Biography of a Feminist: Margaret Mead

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MMEver since I was kid, the concept of femininity and masculinity intrigued me. I was always called a tomboy although my way of dressing was a lot of times girly. So I rebelled against these two concepts. I couldn’t understand how people defined them, and tried so hard to explain to every person who called me a tomboy that his idea of femininity is nothing but a social construct (I learned this word later on in my life). During my first research on the matter, I met Margaret Mead. In fact, she was one of the first people to propose that masculine and feminine characteristics reflected cultural conditioning (or socialization) not fundamental biological differences, but received a lot of criticism. In her studies she attempted to understand what are now called “gender roles”.

Mead is one of the most renowned anthropologists of all time; she is also a very controversial but respected writer and speaker in the mass media during the 1960’s. Her writings on the Samoan norms on sexuality informed the 1960’s sexual revolution. She conducted her study among a small group of Samoans, a village of 600 people on the island of Tau. She studied the development of girls in that society, and published the results in Coming of Age in Samoa. In the study she investigated adolescence lovemaking, and demonstrated that the transition of Samoan young girls into adult women went apparently without emotional crises. In 1983 an Australian researcher, Derek Freeman, criticized her in his book Margaret Mead and Samoa (1983), and challenged her findings claiming that she had ignored biological factors in favor of a theory of cultural determination of sex roles. However despite all the criticism and opposition, she was still a much respected anthropologist and her findings contributed to the development of the discipline and its introduction to the public. Mead learnt to observe human behavior ever since she was very young. Her grandmother, who home-schooled her, assigned her to take notes on her sisters’ behavior while they were still babies, encouraging Margaret to see emerging differences in temperament between the two girls. Mead recalled: “I learned to make these notes with love, carrying on what Mother had begun.”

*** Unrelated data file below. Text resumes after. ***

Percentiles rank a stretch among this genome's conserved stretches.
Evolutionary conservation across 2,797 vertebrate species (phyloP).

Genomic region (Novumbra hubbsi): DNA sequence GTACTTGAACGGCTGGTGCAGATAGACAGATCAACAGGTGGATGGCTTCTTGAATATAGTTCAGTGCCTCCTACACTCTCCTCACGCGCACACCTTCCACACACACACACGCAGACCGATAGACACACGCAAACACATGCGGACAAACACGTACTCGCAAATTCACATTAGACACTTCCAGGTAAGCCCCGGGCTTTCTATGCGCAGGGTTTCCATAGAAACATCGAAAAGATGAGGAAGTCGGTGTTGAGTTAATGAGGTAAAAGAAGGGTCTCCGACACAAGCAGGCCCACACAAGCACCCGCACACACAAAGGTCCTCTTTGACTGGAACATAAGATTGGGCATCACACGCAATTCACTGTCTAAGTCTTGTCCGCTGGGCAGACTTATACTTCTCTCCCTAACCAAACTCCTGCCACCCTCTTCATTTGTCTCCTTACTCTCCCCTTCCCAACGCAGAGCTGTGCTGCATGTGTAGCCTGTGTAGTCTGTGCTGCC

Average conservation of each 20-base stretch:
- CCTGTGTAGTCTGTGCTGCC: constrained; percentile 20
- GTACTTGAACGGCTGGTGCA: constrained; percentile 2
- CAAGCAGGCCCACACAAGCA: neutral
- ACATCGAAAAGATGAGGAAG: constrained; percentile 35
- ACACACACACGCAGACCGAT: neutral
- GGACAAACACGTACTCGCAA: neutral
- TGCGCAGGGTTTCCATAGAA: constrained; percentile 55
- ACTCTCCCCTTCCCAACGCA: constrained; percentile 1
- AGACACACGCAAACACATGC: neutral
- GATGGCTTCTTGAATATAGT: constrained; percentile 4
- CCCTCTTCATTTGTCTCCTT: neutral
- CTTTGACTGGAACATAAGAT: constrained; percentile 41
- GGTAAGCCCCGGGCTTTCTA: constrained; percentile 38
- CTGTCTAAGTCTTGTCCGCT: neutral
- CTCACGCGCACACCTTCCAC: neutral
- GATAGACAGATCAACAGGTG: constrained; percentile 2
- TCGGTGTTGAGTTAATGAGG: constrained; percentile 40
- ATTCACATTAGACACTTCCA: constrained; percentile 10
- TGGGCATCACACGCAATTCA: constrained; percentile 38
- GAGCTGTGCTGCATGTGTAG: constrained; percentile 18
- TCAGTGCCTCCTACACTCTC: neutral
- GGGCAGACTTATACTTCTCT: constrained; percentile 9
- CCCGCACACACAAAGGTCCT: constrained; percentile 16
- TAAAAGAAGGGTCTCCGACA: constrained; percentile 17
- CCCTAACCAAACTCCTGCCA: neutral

Mead married three times, all three of her husbands were anthropologists. She had a daughter from her third marriage. She also had an exceptionally close relationship with her colleague and friend Ruth Benedict; they exchanged ideas and read all of each other’s writings until Benedict’s death in 1948. In her memoir With a Daughter’s Eye, Mary Catherine Bateson implies that the relationship between Benedict and Mead contained an erotic element. She also lived with anthropologist Rhoda Metraux from 1955 until her death in 1978. It is said that they had a romantic relationship that was expressed clearly in their letters published in 2006 with the permission of Mead’s Daughter.

The World War II period marked a shift in Mead’s work. She became interested in Global interdependence and got involved in international organizations working on human issues. Her famous quote “Never doubt that a small group of thoughtful committed citizens can change the world. Indeed, it’s the only thing that ever has” has become the slogan of many NGOs today.

When Mead was young, her father used to call her “punk”. When her brother, Richard, was born, her father called him “the boy-punk,” while she became known as “the original punk.” This was, Mead wrote, “a reversal of the usual pattern, according to which the girl is only a female version of the true human being, the boy. After her death in 1978, Mead’s name was added to the leading feminists of the century.


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